We need to store data into
Really just a wrapper (or a weak abstraction) around the
redis library calls. The input shouldn’t be empty.
We need to read from
Same for reading the cache. Here, we can make this a generator as well, since we’ll most likely immediately push this to
We need to push to
Which is another library wrapper.
We need to determine when to read & publish
Since we can only publish once we have network connection, this can be a simple boolean test.
We need to determine whether movement has happened
This can be 2 neat functions:
There’s many ways of doing this, but since we’ve already established we’ll buffer data before writing to
redis, we can simply:
- Calculate a simple distance (Pythagorean) between two points (or use a more complex function that “accurately” reflects distance on
anot-quite-a sphere, such as a Haversine or Vincenty distance)
- Do this for each record in the buffer; if the mean of these points exceeds the threshold (a movement of >0m, calibrated to the precision of the GPS device), return
true, otherwise, assume we’re moving
This simple approach of course requires us to keep a buffer that has enough points to make an informed decision. If we don’t want to do that, we can simply keep a rolling average in a ring buffer (or, in
Python, a double-ended queue, which can be bondend and has wonderful performance KPIs). Either way, the method signature does not care and simply expects a correct list that models the observation window.
I’m not going to call out everything here, but some interesting highlights:
Scaffolding allows you to write your main logic without thinking about it
What I mean by that: Once we have all these method signatures drafted (and ideally, annotated with comments), we can write the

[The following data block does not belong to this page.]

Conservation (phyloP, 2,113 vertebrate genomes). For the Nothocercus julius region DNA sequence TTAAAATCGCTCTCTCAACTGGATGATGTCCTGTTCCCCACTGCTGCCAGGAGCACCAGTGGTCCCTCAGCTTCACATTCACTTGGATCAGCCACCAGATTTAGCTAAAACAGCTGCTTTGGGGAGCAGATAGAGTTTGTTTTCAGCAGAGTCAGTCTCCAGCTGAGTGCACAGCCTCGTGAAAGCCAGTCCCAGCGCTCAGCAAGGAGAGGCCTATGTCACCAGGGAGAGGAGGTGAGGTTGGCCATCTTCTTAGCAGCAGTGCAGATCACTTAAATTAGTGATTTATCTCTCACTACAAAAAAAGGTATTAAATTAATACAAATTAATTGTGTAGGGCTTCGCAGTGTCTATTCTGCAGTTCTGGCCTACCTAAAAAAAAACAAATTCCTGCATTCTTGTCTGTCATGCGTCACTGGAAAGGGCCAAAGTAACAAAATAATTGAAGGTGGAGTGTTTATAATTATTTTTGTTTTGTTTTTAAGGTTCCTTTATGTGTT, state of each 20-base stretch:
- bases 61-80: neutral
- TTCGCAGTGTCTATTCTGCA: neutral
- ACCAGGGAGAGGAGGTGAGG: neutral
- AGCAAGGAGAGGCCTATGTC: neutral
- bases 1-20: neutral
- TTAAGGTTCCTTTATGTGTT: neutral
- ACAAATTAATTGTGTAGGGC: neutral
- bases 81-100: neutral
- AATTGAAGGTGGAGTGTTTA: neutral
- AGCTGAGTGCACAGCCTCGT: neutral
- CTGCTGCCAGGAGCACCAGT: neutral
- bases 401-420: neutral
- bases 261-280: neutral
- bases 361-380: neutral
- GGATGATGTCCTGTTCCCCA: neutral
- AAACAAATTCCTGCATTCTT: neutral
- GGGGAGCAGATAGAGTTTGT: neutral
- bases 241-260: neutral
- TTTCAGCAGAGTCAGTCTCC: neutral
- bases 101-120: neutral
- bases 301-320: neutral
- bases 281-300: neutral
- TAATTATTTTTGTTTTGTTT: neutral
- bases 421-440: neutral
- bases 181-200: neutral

main function without having any functionality implemented yet. Note how this is a very naive implementation, without any buffering, retries, or the like - you’ll find that the actual on on
GitHub is quite a bit different, but keeps the same general structure. Also the concept of
main methods suck, but I won’t get into it - keep it simple, rememeber?
Keep in mind, none of these functions have a body yet.
We could also immediately unit test against this, even though that makes mocking the library classes exceedingly difficult. I unit tested as I went about implementing functionality and wound up with ~90% line coverage at the end of this.
Also, remember the
time.sleep(1) - it’ll show up again in a very fundamental bug at the end of this.
scala, we’d define custom types for things, so we can a) reason about functions based on their type signature and b) have the compiler yell at us if we break the contract.
Unfortunately, to the best of my knowledge, even something simple like this isn’t possible (see here) with
mypy (which is already a superset of the language) in
However, this is:
So we’ll take what we can get, I guess.
Finding what WiFi network is available
This is something where we have to rely on the OS to tell us, which doesn’t make this very portable.
For instance, once we’re offline:
I’d be glad to find out if there’s a better way, short of doing something that starts with
if uname == 'darwin'....
But sometimes, using